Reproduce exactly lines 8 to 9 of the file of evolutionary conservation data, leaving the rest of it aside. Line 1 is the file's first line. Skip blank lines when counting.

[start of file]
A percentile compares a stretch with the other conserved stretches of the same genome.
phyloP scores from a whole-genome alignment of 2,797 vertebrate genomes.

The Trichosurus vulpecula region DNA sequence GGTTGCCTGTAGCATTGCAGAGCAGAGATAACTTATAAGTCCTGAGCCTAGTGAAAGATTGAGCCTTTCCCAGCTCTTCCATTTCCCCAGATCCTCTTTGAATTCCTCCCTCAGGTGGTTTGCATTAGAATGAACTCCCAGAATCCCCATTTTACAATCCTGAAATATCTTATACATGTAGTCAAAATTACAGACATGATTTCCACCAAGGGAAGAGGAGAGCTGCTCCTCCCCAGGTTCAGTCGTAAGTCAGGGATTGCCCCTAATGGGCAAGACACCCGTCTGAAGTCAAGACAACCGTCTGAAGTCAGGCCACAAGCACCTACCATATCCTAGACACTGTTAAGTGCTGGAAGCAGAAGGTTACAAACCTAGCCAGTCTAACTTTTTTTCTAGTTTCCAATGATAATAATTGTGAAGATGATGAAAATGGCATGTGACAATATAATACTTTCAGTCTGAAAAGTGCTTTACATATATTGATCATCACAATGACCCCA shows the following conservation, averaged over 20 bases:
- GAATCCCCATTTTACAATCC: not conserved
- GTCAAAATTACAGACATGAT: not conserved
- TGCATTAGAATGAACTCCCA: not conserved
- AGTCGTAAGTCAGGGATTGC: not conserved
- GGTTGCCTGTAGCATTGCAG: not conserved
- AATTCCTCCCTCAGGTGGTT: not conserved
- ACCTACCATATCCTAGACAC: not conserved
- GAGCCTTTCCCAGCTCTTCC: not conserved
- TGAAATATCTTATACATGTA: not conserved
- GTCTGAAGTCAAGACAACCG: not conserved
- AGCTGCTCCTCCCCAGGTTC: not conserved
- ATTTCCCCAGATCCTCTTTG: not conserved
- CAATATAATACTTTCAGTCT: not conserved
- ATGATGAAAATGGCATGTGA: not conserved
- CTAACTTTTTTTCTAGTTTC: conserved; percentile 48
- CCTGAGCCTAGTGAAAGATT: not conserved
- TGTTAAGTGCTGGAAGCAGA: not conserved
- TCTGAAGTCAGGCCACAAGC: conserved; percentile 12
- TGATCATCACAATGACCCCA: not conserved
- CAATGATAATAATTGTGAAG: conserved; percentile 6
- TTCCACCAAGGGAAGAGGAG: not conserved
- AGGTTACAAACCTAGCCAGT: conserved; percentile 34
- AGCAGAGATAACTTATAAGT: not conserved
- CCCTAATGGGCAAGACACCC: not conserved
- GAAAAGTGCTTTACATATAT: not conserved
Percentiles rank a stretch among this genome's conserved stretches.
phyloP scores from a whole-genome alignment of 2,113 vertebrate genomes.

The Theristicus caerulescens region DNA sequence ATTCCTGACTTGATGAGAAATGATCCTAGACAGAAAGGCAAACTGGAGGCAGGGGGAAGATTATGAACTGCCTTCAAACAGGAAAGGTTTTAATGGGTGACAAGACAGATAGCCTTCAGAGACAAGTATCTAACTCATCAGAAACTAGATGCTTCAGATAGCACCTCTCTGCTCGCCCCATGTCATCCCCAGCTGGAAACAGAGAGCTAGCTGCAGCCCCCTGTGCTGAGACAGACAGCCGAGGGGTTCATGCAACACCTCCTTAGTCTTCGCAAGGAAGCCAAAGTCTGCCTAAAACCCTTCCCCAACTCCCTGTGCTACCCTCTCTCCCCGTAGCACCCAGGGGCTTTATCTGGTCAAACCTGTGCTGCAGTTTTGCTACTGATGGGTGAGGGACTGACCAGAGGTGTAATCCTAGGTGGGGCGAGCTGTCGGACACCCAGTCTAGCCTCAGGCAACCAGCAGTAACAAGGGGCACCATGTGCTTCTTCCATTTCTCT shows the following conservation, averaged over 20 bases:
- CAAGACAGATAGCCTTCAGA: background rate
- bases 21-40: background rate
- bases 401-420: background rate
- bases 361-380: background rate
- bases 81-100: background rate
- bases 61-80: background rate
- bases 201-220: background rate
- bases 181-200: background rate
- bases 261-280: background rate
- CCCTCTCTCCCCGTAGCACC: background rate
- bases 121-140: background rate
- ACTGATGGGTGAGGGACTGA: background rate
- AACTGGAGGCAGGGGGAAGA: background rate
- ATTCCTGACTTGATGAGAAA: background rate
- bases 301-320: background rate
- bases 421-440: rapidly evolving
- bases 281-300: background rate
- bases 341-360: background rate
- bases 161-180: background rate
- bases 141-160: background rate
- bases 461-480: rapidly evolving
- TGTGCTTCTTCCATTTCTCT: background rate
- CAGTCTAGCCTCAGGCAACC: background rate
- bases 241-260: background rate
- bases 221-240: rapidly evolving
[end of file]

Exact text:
- GGTTGCCTGTAGCATTGCAG: not conserved
- AATTCCTCCCTCAGGTGGTT: not conserved